News Archive for 06/10/03

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Pioneer builds ultimate in-car DVD, GPS, music deck

10/03, 5:25pm

Pioneer In-Car Mega Deck

Pioneer is considered a champion of advanced car audio and video, but its newest equipment, announced today at Japan's CEATEC, could rightly be considered its crowning achievement. The new AVIC line of in-car media systems support almost every feature sought after by drivers and passengers alike. The 7-inch touchscreen is host to DVD and DivX video playback, GPS mapping, and terrestrial broadcast TV; it's also used to control the extensive amount of music playback options. Besides playing standard audio CDs and radio, Pioneer's new head-end unit can play AAC, MP3, or WMA CDs and can transfer songs from those discs to a built-in 30GB hard drive. It can even record CDs in ATRAC3 format and will soon have an iPod adapter for owners not tied to discs. Understandably, Pioneer is including a remote with this flagship deck and will give it a premium price of $3649 US when it ships to Japan later in October. No details of a US version were announced.

Sprint adds Motorola KRZR, RAZR, and SLVR to lineup

10/03, 4:45pm

Sprint KRZR Phone

Sprint has sometimes been criticized been aggressively promoting its mobile broadband speeds while neglecting its choice of phones. Today, the carrier addressed this in force by announcing that it would offer three of Motorola's most popular designer phones to subscribers. The earlier RAZR and SLVR models will be joined by the newer KRZR K1m music phone -- already available through Alltel and Verizon -- and will support Sprint's options for movie rentals and live TV as well as its EVDO broadband network. The company is already accepting pre-orders for the phones and will have them ready for early November.

Sony VAIO L trumps iMac with Blu-Ray

10/03, 4:15pm

Sony VAIO L Gets Blu-Ray

Sony's VAIO LS1 has been characterized as a distinctive counterpart to the iMac that trades some performance for its media center role. Today at CEATEC, Sony Japan introduced an updated L series that in some ways matches or exceeds Apple's newer models. The new L is the first all-in-one PC to receive an optional Blu-Ray drive, giving it the ability to author and play next-generation movies as an alternative to watching TV using the built-in tuner. In contrast, Apple's current iMacs are limited to DVDs and videos purchased from the iTunes Store.

Sony has also addressed complaints regarding performance by increasing the choice of graphics and processors. Unlike the fixed specifications of the LS1 currently available in the US, the new L series can be upgraded to use a 2.16GHz Core 2 Duo mobile processor and either GeForce Go 7400 or 7600 video. A fully-equipped L will cost the equivalent of $3058 US when it ships to Japan on November 6th. A North American launch will likely follow.

Turtle Beach EarForce X1 boosts game and voice audio

10/03, 3:30pm

Turtle Beach EarForce X1

Balancing game sound effects and player-to-player voice chat is not easily accomplished; even dedicated gaming headsets frequently prioritize one over the other. Just announced by Turtle Beach, the EarForce X1 headset overcomes those limitations, according to the company. Its advantage is an external amplifier that plugs into the USB port of an Xbox 360 or computer. The small adapter improves the overall volume for both games as well as voice and can adjust either volume level independently. Computer users have the additional option of plugging the headset directly into their system's audio and microphone jacks. For the shipping price of $60, the new Turtle Beach headset is a definite improvement over the stock Xbox Live Communicator.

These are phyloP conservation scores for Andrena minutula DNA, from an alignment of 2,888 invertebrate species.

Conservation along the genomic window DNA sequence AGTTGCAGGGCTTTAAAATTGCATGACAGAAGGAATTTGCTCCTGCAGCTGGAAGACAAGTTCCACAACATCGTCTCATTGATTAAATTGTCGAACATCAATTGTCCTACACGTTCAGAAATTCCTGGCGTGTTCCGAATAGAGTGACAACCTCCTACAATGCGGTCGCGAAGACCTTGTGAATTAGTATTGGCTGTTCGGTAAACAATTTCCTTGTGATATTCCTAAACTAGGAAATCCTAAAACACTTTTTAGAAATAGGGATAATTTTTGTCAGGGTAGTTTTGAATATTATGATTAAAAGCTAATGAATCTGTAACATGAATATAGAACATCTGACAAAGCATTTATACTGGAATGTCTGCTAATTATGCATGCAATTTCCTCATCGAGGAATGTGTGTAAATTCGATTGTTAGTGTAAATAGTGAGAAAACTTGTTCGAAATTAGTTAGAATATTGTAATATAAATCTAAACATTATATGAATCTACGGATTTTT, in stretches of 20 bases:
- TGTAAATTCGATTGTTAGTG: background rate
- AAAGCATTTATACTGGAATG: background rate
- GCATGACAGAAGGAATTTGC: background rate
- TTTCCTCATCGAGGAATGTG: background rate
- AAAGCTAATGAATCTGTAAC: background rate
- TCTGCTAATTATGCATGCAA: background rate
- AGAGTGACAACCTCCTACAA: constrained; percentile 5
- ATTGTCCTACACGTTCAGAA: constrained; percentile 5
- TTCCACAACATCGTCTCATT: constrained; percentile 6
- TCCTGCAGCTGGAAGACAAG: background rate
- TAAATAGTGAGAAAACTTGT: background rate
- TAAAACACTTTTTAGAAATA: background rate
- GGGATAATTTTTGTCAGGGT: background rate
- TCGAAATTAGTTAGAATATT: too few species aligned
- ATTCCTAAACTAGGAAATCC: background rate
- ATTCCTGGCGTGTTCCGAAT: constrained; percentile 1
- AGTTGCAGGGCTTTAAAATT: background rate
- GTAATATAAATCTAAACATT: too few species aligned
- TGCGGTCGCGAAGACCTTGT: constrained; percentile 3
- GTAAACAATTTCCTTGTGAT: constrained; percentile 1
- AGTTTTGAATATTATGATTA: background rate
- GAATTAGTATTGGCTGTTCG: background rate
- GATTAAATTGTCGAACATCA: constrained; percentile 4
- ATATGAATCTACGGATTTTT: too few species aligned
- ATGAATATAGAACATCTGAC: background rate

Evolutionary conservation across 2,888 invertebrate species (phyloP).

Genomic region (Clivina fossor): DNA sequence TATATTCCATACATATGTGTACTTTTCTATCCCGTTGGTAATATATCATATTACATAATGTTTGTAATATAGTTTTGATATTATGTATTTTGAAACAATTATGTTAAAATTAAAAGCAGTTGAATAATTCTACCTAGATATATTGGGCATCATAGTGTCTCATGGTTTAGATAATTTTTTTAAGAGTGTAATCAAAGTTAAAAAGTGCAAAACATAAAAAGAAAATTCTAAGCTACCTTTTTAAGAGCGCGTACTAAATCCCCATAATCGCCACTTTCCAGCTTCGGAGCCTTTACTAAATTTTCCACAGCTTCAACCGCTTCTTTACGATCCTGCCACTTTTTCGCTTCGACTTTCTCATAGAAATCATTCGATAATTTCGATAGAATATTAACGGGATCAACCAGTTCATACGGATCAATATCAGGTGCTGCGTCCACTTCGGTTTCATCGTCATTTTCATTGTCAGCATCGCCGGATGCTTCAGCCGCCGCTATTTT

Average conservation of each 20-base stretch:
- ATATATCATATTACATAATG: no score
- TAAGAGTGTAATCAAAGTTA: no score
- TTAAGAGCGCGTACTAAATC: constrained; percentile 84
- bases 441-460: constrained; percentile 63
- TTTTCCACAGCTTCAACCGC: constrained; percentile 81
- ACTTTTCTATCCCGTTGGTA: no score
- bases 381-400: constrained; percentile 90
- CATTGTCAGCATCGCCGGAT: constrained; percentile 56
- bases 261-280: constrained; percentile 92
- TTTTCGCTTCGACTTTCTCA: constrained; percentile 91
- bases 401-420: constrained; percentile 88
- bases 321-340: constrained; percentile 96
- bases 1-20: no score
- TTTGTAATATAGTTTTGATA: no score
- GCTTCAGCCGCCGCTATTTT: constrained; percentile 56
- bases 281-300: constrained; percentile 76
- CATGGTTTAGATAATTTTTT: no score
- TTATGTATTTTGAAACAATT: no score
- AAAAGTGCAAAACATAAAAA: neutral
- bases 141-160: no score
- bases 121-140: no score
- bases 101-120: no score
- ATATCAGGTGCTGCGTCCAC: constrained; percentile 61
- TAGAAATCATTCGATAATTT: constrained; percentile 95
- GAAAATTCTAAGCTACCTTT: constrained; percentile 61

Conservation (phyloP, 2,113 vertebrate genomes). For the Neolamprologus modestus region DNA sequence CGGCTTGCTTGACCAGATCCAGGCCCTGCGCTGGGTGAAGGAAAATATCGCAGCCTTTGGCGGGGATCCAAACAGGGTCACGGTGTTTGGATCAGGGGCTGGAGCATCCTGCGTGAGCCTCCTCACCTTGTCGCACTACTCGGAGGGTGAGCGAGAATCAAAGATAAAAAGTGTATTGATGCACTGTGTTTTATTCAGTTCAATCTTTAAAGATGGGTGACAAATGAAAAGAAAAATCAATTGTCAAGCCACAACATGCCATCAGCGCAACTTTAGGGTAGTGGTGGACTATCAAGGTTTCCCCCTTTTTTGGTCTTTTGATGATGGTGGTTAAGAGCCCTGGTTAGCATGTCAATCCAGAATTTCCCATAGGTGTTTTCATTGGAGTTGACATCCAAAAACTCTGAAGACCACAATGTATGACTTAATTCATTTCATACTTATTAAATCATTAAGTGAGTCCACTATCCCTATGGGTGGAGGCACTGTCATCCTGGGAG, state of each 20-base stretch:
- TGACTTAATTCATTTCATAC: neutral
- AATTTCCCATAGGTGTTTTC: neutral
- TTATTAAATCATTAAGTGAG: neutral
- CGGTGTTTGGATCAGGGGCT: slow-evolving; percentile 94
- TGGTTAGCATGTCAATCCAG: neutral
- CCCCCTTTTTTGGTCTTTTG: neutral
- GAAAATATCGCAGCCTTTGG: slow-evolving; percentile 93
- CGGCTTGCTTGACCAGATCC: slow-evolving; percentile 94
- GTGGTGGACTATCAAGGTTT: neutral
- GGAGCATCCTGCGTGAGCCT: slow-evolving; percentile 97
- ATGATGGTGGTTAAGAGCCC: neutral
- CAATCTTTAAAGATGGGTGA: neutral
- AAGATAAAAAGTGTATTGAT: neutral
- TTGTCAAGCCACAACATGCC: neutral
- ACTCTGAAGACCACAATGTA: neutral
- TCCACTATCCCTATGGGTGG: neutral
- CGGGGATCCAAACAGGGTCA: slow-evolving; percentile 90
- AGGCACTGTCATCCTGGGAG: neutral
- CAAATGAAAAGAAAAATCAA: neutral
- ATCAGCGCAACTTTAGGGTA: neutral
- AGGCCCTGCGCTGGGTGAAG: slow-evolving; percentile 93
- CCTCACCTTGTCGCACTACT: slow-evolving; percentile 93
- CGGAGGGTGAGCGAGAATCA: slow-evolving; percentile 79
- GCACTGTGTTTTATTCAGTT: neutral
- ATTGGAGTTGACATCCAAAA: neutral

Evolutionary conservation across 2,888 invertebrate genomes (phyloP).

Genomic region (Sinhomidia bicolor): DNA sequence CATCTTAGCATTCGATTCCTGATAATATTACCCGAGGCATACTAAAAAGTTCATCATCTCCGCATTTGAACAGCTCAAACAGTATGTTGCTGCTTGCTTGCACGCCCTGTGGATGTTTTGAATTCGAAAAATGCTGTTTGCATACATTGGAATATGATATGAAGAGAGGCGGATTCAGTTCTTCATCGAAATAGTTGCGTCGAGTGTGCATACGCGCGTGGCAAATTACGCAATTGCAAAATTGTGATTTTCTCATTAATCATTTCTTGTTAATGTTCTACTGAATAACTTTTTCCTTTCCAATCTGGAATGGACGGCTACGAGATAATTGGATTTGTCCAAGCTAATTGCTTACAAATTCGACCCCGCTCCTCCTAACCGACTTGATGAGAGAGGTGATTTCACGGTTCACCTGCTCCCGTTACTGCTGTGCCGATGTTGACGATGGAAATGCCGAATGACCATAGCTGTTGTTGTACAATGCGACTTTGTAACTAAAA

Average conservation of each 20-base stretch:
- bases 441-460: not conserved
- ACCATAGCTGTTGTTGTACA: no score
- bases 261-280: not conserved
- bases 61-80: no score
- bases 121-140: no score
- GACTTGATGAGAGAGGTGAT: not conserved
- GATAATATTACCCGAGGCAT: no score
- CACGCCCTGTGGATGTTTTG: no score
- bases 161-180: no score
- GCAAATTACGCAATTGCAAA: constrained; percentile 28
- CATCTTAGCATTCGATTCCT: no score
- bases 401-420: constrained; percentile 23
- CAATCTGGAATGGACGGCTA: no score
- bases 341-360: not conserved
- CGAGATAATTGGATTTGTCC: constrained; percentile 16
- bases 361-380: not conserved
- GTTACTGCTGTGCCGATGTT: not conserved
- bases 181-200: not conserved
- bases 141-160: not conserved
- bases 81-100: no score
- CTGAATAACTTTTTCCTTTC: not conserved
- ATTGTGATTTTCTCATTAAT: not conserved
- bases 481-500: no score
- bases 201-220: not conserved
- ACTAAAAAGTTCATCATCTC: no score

MSI Crystal 945 PC emulates iMac styling

10/03, 2:30pm

MSI PC Emulates iMac

Computer manufacturers have at different times been accused of drawing from Apple's design elements once they prove popular. While the Sony VAIO LS1 has been likened to newer iMacs in its design philosophy, the newly-unveiled Crystal 945 by MSI is the first all-in-one computer beyond Apple to directly implement the iMac's balancing computer design. As with the Apple model, the MSI system's 17-inch screen and internal components pivot on the tip of an angled metal stand which includes a slot for cable management in the back. The design also shares the iMac's use of a minimalist silver and white enclosure.

Notably, MSI has had to make multiple sacrifices to achieve a similar style. As the Crystal 945 uses Intel's dual-core Pentium 4 rather than the more efficient Core architecture, the casing is considerably thicker and requires extensive vent grilles on the back to accommodate system heat. However, the MSI unit also features more expansion options, including a PC Card slot, 7-in-1 card reader, and a removable 2.5-inch hard drive. MSI does not list pricing, though its modest specifications suggest a lower price than Apple's $999 iMac. The Taiwan firm says it is already shipping the Crystal to North America.

Navman F20 lets drivers find gas, parking instantly

10/03, 12:50pm

Navman F20

Every long-distance driver knows those moments when the only priority is to refuel or find parking. Many GPS units help solve this, but few may do it as efficiently as a new model from Navman. The F20, already available in Europe, has just been announced for the US and includes two quick-access buttons for gas and parking. Press either and the F20 automatically reroutes to reach the nearest gas station or public parking lot, reducing the likelihood of the user missing a convenient street while navigating through the point-of-interest menu. Although the unit is otherwise a basic GPS receiver with a 3.5-inch touchscreen and an SD card slot for extra map data, its price is low relative to many others at $380. Navman is shipping the F20 to US stores now.

Canon, Toshiba work on breakthrough SED TVs for 2008

10/03, 12:15pm

SED TVs in 2008